Chapter 16: Beneath the Surface

16:6 Through love and faithfulness sin is atoned for; through the fear of the LORD a man avoids evil.

      "Atonement" is a concept central to the Bible story – Old and New Testaments – and is frequently mentioned, although not generally by this term. The range of translations offers a sense to the meaning of this Hebrew word: to ransom, to propitiate, to pacify, to appease, to reconcile, to purge, to pardon, to forgive, to make amends, to release, to remove guilt, to annul.
      In the Bible, atonement was a big deal and was tied to the shedding of blood – to death. In order to atone for something – to really address it and deal with it – something had to die, and generally it was something else other than the perpetrator. Thus sacrifices on the altar at God's House could "atone" for the sins of perpetrator – a guilty but honest Israelite.
      At its root, the word carries the idea of "covering over" something. If it is covered, it is no longer exposed or even appears anymore. It has been changed from its original state to a new one. That's what Jesus did for us. His death and resurrection covered our sins – as well as all those other things just mentioned above. That will change everything about us!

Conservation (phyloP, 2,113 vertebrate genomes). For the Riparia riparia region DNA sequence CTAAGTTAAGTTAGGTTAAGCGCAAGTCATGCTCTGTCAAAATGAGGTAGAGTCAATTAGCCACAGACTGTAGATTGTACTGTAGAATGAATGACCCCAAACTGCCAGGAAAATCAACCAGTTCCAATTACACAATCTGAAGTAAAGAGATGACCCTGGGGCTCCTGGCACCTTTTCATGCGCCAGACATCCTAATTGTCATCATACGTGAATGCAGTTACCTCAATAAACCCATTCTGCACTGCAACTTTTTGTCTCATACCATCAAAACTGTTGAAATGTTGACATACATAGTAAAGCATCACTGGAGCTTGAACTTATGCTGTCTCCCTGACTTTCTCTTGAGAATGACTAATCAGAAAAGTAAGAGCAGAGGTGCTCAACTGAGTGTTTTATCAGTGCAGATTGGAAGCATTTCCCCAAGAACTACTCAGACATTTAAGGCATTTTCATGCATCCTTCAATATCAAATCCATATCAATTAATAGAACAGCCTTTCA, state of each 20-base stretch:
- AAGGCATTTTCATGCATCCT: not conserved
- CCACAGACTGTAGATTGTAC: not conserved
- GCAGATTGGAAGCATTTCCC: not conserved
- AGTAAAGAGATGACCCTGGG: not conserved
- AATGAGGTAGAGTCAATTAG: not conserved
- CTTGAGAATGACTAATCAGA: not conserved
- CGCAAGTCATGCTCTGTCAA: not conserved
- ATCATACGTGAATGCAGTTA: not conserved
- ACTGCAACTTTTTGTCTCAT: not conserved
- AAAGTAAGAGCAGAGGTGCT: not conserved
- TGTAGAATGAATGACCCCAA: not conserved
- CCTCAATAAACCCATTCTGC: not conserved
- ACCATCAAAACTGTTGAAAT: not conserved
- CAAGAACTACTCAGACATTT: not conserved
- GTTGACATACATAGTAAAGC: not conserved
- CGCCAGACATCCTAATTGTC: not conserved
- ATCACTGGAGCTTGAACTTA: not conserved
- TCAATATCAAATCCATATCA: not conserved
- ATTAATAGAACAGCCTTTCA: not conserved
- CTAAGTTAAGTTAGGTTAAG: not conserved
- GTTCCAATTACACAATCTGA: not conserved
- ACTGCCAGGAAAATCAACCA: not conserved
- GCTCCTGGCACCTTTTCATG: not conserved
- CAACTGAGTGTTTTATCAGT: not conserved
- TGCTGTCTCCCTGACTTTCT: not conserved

16:15 When a king's face brightens, it means life; his favor is like a rain cloud in spring.

      In the Biblical world, it hardly ever rained from April through October. Admittedly, in a decade of excavating in Israel during the spring and fall, I have seen an occasional sprinkle during those months – and even one small shower. But none would have offered any help to crops.
      The former (early) rain started at the end of October and that softened the ground so farmers could plow and plant their annual grain. The later rain brought those plants to full maturity, helping secure a bountiful harvest. Even a cloud in the spring – as the later rain was ending – brought hope for an ancient Israelite.

16:33 The lot is cast into the lap, but its every decision is from the LORD.

      Casting lots (see 18:18) is known today by two English words: cleromancy (or kleromancy) from the New Testament Greek word kleros ("lot"); and sortition from the Latin word sortis ("lot"). Two Old Testament Hebrew words are often translated "lots." The most common word goral ("pebble") is the one used here (and in 18:18: see note there).
      The practice of casting lots is mentioned seventy times in the Old Testament and seven times in the New Testament. In spite of all these references, we know virtually nothing about the actual lots, themselves. Presumably they were sticks of various lengths, inscribed pottery sherds or flat stones.
      Apparently the process involved a "yes" or "no" answer. The closest modern practice to casting lots is likely flipping a coin.